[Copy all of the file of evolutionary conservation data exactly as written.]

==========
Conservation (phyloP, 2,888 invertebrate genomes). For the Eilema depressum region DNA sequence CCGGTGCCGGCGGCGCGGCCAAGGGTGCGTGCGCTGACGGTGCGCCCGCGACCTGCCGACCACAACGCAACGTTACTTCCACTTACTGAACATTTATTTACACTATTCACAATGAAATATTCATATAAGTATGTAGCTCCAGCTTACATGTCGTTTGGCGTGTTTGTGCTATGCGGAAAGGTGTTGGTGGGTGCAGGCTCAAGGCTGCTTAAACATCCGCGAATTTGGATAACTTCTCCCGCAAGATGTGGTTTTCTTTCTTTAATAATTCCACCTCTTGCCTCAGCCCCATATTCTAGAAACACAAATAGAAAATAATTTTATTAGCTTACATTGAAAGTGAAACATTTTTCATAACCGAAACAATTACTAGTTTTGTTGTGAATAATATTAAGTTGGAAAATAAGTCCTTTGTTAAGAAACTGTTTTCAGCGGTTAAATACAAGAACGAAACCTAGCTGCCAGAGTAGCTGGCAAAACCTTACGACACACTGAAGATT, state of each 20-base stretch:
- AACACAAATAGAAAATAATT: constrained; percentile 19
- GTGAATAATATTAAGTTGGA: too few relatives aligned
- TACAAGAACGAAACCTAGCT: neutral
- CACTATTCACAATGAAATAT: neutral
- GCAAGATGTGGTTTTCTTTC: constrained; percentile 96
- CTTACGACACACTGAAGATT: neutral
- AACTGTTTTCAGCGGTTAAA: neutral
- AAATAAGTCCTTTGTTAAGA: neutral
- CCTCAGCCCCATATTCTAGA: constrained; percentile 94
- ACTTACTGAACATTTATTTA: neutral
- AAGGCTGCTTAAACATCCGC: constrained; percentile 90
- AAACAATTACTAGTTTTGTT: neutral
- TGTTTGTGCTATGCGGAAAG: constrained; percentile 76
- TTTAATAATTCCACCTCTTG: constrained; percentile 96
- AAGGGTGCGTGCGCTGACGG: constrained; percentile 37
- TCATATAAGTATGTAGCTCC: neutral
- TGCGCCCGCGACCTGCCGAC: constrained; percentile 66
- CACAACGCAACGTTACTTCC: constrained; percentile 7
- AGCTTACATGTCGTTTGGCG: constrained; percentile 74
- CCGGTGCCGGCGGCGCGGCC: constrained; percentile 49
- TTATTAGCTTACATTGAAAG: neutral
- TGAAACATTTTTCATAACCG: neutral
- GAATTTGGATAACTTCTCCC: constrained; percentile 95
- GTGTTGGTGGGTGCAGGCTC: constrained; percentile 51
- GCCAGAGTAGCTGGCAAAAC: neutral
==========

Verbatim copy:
Conservation (phyloP, 2,888 invertebrate genomes). For the Eilema depressum region DNA sequence CCGGTGCCGGCGGCGCGGCCAAGGGTGCGTGCGCTGACGGTGCGCCCGCGACCTGCCGACCACAACGCAACGTTACTTCCACTTACTGAACATTTATTTACACTATTCACAATGAAATATTCATATAAGTATGTAGCTCCAGCTTACATGTCGTTTGGCGTGTTTGTGCTATGCGGAAAGGTGTTGGTGGGTGCAGGCTCAAGGCTGCTTAAACATCCGCGAATTTGGATAACTTCTCCCGCAAGATGTGGTTTTCTTTCTTTAATAATTCCACCTCTTGCCTCAGCCCCATATTCTAGAAACACAAATAGAAAATAATTTTATTAGCTTACATTGAAAGTGAAACATTTTTCATAACCGAAACAATTACTAGTTTTGTTGTGAATAATATTAAGTTGGAAAATAAGTCCTTTGTTAAGAAACTGTTTTCAGCGGTTAAATACAAGAACGAAACCTAGCTGCCAGAGTAGCTGGCAAAACCTTACGACACACTGAAGATT, state of each 20-base stretch:
- AACACAAATAGAAAATAATT: constrained; percentile 19
- GTGAATAATATTAAGTTGGA: too few relatives aligned
- TACAAGAACGAAACCTAGCT: neutral
- CACTATTCACAATGAAATAT: neutral
- GCAAGATGTGGTTTTCTTTC: constrained; percentile 96
- CTTACGACACACTGAAGATT: neutral
- AACTGTTTTCAGCGGTTAAA: neutral
- AAATAAGTCCTTTGTTAAGA: neutral
- CCTCAGCCCCATATTCTAGA: constrained; percentile 94
- ACTTACTGAACATTTATTTA: neutral
- AAGGCTGCTTAAACATCCGC: constrained; percentile 90
- AAACAATTACTAGTTTTGTT: neutral
- TGTTTGTGCTATGCGGAAAG: constrained; percentile 76
- TTTAATAATTCCACCTCTTG: constrained; percentile 96
- AAGGGTGCGTGCGCTGACGG: constrained; percentile 37
- TCATATAAGTATGTAGCTCC: neutral
- TGCGCCCGCGACCTGCCGAC: constrained; percentile 66
- CACAACGCAACGTTACTTCC: constrained; percentile 7
- AGCTTACATGTCGTTTGGCG: constrained; percentile 74
- CCGGTGCCGGCGGCGCGGCC: constrained; percentile 49
- TTATTAGCTTACATTGAAAG: neutral
- TGAAACATTTTTCATAACCG: neutral
- GAATTTGGATAACTTCTCCC: constrained; percentile 95
- GTGTTGGTGGGTGCAGGCTC: constrained; percentile 51
- GCCAGAGTAGCTGGCAAAAC: neutral